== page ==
Today in Endocrine Report, we discussed the case of a middle aged woman who presented with panhypopituitarism. With a special guest discussant, Mike German from Endocrinology, we learned a TON about hormone replacements in general, and also about craniopharyngiomas!___________________________________________________________________________________
Top pearls from today:
- Half-life of levothyroxine is 2 weeks. When you suspect that a patient’s symptoms may be secondary to thyrotoxicosis from over-medication, it is OKAY to hold synthroid while you check fT3, fT4 levels.
- Hyperthyroidism increases metabolism of steroids. For a patient on steroid replacement for adrenal insufficiency, new hyperthyroidism will result in increased metabolism of their replacement steroids, and likely increase their steroid needs.
- Adrenal insufficiency is hard to diagnose in patients with baseline steroid replacement, and cortisol level/cort stim test results are uninterpretable. These patients should receive a clinical (and not laboratory) diagnosis of AI.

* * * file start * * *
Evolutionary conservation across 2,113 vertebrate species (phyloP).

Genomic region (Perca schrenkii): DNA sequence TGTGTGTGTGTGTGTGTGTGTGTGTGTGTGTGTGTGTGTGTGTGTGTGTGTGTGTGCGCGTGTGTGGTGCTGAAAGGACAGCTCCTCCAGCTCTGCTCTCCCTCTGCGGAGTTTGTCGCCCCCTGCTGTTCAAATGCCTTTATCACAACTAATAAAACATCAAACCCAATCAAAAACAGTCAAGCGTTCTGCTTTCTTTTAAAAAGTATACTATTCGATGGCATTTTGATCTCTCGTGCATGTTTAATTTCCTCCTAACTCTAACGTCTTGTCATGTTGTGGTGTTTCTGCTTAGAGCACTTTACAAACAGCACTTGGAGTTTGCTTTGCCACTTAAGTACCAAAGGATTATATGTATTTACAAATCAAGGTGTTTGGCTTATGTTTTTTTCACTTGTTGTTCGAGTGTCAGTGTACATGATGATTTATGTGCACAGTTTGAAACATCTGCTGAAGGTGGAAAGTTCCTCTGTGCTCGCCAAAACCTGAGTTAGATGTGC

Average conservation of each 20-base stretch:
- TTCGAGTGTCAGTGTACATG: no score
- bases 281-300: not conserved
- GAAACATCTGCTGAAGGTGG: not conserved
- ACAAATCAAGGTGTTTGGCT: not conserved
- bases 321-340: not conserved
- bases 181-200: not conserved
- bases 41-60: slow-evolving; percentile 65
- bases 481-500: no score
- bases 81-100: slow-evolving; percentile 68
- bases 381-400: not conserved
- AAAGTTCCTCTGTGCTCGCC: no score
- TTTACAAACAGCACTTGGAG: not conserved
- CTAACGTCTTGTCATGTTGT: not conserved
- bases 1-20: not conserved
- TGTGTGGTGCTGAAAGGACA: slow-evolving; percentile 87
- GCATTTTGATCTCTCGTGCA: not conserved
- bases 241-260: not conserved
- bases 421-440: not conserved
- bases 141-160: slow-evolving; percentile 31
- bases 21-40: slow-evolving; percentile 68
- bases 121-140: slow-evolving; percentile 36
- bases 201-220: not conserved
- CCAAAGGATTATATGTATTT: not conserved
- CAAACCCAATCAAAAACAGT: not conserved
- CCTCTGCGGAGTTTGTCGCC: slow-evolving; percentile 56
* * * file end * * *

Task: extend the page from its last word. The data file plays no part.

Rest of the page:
For those craving more:
- Epidemiology: estimated 350 new cases diagnosed per year – quite rare!
- Pathology: Usually arise in the pituitary stalk and less commonly within the sella.
- Histologically, are considered benign, but the tumors frequently shorten life and hence are considered low-grade malignancies
- Clinical manifestations: field cuts due to pressure on optic chiasm, hormonal deficiencies (GH, gonadotropin, TSH, ACTH), diabetes insipidus (frequent with pituitary stalk is involved), headache, depression (independent of hormonal deficiency), nausea, vomiting, lethargy
- Treatment: 1) Surgery is indicated in almost ALL cases 2) Radiation therapy: used to treat patients with residual disease who have undergone a partial surgical resection or to treat disease that has recurred
- Think about complications of resection: 1) panhypopituitarism 2) hypothalamic dysfunction: disabling obesity, disorders of temperature regulation, sleep disorders, diabetes insipidus 3) Visual abnormalities 4) Secondary malignancies: use of radiation to treat craniopharyngiomas has been associated with secondary development of meningioma and malignant glial tumors